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Composition Volume I: Invention and Persuasion Review by Jennifer HarrisonWorld News Group and Veritas Press
1805 Olde Homestead Lane
Lancaster, PA 17601
Teaching writing is terrifying. I’ve not met a homeschool mom yet who isn’t daunted by the task. We want our students to write well and want them to think writing is fun. Publishers have recognized our need for help in teaching writing and have offered many different approaches for us to try. And we try them all. We try something entertaining to convince them they love writing. We try something repetitious so we can be certain they get the point. We try something formulaic so that we can check all of the boxes. In the end, many students are still convinced that writing is too hard, or worse, that it is boring. Through many years of teaching many students to write, I’ve found two things that make a difference: writing for someone other than mom (because peer pressure is sometimes quite positive) and writing with a purpose. Writing something meaningful changes the motivation of the writer.
Knowing this, Veritas Press teamed up with World News Magazine to create a writing curriculum full of purpose. Composition 1: Invention and Persuasion brings writing to life. It teaches students to develop attention to details and how to think about what they read and write. Words have meaning and students seem to instinctively know this. The lessons in Composition 1 work to develop that instinct.
The manual is a collaboration of authors, journalists, professors, and teachers coming together to give students quality writing examples and an invitation to participate with assignments based on these writings. The examples come from nineteenth-century literature, modern advertising, and from carefully chosen news headlines. The manual also shares examples of bad writing, helping them see the difference between strong and weak patterns to imitate or avoid.
Composition 1 begins with a picture and asks students to notice details about the picture. The first assignment is to observe another picture and write a list of questions about it. The next day’s assignment asks them to observe a picture and list things they like and dislike about the picture. I love how gently it eases in and helps the students gain confidence in their own thoughts. It inspires curiosity and helps develop their mind’s eye to notice details. It’s a beautiful skill to have and it affects much more than just the subject of writing. All of this is taught through the lens of a Christian worldview and encourages students to examine their own worldview.
The course is divided into eight sections, with five chapters in each section. Section one eases students into thinking about messages and writing their own thoughts through the use of images. Section two brings text alongside images and emphasizes effective use of grammar. Section three focuses on careful reading and an awareness of what makes a paragraph good. Section four walks students through writing intriguing essays. Section five delves into writing a successful paragraph. Section six goes back to sentence structure, as a building block to good paragraphs. Section seven teaches them to organize their thoughts and their words in an orderly way. Section eight teaches the big picture, from a single, quality paragraph to multiple paragraphs that transition well to convey meaning.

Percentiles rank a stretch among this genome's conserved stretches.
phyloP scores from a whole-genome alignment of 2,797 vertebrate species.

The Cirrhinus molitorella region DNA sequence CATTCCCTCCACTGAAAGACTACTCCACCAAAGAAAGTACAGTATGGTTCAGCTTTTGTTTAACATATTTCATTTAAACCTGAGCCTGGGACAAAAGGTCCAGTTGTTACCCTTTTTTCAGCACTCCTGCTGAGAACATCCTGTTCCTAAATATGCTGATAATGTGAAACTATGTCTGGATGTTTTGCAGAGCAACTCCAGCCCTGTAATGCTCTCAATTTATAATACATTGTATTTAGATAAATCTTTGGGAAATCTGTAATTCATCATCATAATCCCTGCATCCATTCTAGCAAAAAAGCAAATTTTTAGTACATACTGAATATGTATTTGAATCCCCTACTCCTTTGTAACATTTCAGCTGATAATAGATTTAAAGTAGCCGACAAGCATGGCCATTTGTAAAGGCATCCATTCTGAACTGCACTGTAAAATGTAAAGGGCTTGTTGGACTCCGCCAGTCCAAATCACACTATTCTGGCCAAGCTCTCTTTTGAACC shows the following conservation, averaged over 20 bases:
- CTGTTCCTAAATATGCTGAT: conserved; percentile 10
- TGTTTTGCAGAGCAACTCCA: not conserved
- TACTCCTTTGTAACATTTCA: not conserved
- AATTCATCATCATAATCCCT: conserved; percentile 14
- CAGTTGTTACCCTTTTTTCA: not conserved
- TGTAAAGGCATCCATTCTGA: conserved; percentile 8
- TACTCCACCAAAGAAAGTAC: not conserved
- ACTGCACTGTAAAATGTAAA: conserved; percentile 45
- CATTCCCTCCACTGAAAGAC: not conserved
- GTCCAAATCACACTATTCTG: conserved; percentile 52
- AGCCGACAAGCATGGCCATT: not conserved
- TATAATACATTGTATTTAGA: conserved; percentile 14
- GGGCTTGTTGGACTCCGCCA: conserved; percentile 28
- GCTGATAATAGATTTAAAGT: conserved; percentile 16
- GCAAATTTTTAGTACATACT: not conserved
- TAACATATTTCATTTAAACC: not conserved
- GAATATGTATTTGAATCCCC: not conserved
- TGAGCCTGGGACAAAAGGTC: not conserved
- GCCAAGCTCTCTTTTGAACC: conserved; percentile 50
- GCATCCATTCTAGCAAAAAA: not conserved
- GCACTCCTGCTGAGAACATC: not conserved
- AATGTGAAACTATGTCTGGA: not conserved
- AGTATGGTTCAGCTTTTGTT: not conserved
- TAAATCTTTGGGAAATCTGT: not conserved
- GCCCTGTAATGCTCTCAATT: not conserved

The course also includes a project for each semester. The first semester ends with students writing a persuasive essay, which includes some prompts, but allows students to choose their topic. The second semester ends with an assignment of a fictitious story based on a real event in the life of the student.
The one thing that I do not like about the program is that there is no answer key in the Teacher’s Edition. Much of writing is subjective, so if there were an answer key, it would mostly just say “answers may vary,” but some of the assignments are not subjective and it would be nice to have a key for those questions. For example, one assignment says to review a speech provided in the book and then “write down all of the parallel structures you find.” What if the student doesn’t understand and needs examples? What if mom doesn’t understand and needs examples so that she can help her child? Without an answer key, it is not possible to sit down and grade students’ answers without going through each lesson. When another assignment asks students to “list what type of support is used” in sample sentences, there are no options provided to choose from. Instead, you have you to go through the previous two lessons to understand what they are even asking. The teacher then needs to figure out the answers before being able to grade the students’ pages. Because of this, I found it best to do the lessons together and do these types of assignments orally, together.
Though there is no answer key, the Teacher’s Edition is helpful for the course. It has good suggestions for evaluating students’ writings, plus good insight to what students might be struggling with in each assignment. There are great tips and good reminders throughout each page.
There are one hundred and thirty-nine lessons in the course. The Teacher’s Edition provides a couple schedule suggestions based on either twice per week classes or daily classes, with some lessons taking two days to read and complete. The teacher’s guide also includes grading rubrics for reference.
Composition 1 is intended for middle school, but I think it would be beneficial to most high school students. The Student Manual is $49, and the Teacher’s Edition is $59. There is also an eBook option available for $39 and $49 for the Teacher’s Edition.
-Product review by Jennifer Harrison, The Old Schoolhouse® Magazine, LLC, November, 2018